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Report: Harvard tries to “smooth things over” with Silicon Valley following terrible antisemitism controversy

 

Following the university’s reaction to the attacks on Israel on October 7, the $51 billion endowment organization of Harvard University met with wealthy investors in an effort to appease Silicon Valley leaders.

Executives from the nation’s largest educational endowment—Harvard Management Company—met in Northern California with three Silicon Valley firms—Sequoia Capital, Kleiner Perkins, and Andreessen Horowitz—according to a Wall Street Journal story.

They visited with tech-hub companies as well as Elad Gil, an investor of Israeli descent, and Patrick Collison, CEO of payments company Stripe. Stripe has Harvard as an investor.

Following former president Claudine Gay’s congressional testimony, which ignited intense national criticism regarding the Ivy League institution’s stance on antisemitism on campus, both Gil and Collison have been vocal in their opposition to the school.

Report: Harvard tries to “smooth things over” with Silicon Valley following terrible antisemitism controversy - The Hard News Daily
Harvard gates and Dr. Claudine Gay split image (Getty Images)

The presidents of MIT, Harvard, and the University of Pennsylvania gave “shamefully evasive” answers during the congressional hearing on antisemitism on their campuses, which Collison described as “shocked” in a post he made on X on December 6.

During yesterday’s congressional hearing, the presidents of MIT, Harvard, and Penn astonished me by refusing to condemn calls for genocide. According to Collison, who saw a few hours of the hearing, the responses were consistently dishonorably vague and evasive. “As an alum (albeit fleeting) of the first of those institutions, it appears that something is very broken.”

Report: Harvard tries to “smooth things over” with Silicon Valley following terrible antisemitism controversy - The Hard News Daily
A video board monitor truck drives around the neighborhood of the Harvard University President’s house Wednesday, Jan. 3, 2024. Harvard president Claudine Gay stepped  down from her leadership position after plagiarism, antisemitism scandals.

According to the Wall Street Journal, during the discussions, representatives from Harvard University sought to mend fences and reassure investors that free speech and student safety are the university’s top priorities.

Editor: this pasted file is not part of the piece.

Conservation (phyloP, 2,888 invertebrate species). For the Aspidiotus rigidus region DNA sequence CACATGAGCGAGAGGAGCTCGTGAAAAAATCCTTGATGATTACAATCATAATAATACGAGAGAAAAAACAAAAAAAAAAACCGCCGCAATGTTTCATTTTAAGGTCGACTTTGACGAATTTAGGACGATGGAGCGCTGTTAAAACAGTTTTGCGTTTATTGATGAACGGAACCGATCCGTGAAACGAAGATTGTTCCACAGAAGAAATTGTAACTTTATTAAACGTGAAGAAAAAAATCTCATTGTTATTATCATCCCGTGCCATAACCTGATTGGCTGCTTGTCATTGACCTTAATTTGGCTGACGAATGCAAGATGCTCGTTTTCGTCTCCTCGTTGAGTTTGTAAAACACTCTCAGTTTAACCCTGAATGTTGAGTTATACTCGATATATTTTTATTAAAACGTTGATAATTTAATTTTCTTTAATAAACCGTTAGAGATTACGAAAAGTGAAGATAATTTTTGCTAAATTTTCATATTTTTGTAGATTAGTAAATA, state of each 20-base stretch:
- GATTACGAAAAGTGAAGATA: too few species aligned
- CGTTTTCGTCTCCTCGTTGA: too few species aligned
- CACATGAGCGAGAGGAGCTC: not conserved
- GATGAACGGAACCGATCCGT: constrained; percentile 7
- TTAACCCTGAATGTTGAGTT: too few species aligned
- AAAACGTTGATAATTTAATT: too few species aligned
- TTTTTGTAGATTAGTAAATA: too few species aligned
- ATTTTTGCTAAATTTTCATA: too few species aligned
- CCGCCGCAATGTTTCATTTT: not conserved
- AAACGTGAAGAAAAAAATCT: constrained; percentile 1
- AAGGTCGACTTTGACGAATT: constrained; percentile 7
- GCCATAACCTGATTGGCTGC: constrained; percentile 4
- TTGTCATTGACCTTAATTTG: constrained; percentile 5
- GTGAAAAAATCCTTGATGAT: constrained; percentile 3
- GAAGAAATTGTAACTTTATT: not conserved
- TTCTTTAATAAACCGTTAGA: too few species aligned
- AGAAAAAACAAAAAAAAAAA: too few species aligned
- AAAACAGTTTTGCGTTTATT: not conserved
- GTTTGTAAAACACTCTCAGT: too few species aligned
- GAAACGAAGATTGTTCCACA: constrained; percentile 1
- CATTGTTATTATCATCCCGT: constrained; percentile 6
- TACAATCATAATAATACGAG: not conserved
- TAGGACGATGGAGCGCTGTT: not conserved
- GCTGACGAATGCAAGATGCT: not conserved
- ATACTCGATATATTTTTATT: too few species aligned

“HMC is fortunate to have strong, longstanding relationships with many investment managers who care deeply about higher education,” said Patrick McKiernan, a spokesman for the Harvard Endowment, talked to WSJ. “It is important to engage with our partners and share with them all of the ways that Harvard is actively working to ensure student safety and protect freedom of speech.”

Harvard University gate - Report: Harvard tries to “smooth things over” with Silicon Valley following terrible antisemitism controversy - The Hard News Daily
People walk through the gate on Harvard Yard at the Harvard University campus on June 29, 2023 in Cambridge, Massachusetts.  (Getty Images)

 

Some supervisors’ worries have been allayed by Gay’s resignation, according to the WSJ.

The university is cognizant of the accusation that its diversity, equity, and inclusion initiatives have gone too far in recent years, according to private-equity businessman Paul Finnegan, who is both the chair of the endowment and a member of the 12-person Harvard Corporation that controls the institution.

With DEI becoming so pervasive on campus, HMC executives acknowledged that some faculty and students may feel pressured to limit themselves.

According to WSJ, the executives stated that Harvard was considering policy changes to allow more academic independence and free speech.

Bill Ackman - Report: Harvard tries to “smooth things over” with Silicon Valley following terrible antisemitism controversy - The Hard News Daily
Bill Ackman sent a letter to former President Claudine Gay on Nov. 4 following her congressional testimony. (Chris Ratcliffe/Michael Fein/Bloomberg via Getty Images)

 

Following Hamas’s historic assault on Israel, pressure mounted on Harvard’s money management.

Donors and investors have cut ties with Harvard because of what they perceived as the school’s inadequate reaction to the attacks and antisemitism during Gay’s tenure.

In a long letter about antisemitism on campus, billionaire Bill Ackman wrote to his alma mater’s previous president and then made it public on social media.

“I am writing this letter to you regretfully,” Ackman tweeted to X, the platform formerly known as Twitter, on November 4th.

The previous president of Harvard, Gay, was criticized by the hedge fund manager for conveying “a clear message that the eliminationism and anti-Semitic statements of the protesters are permissible on campus.”

 

 

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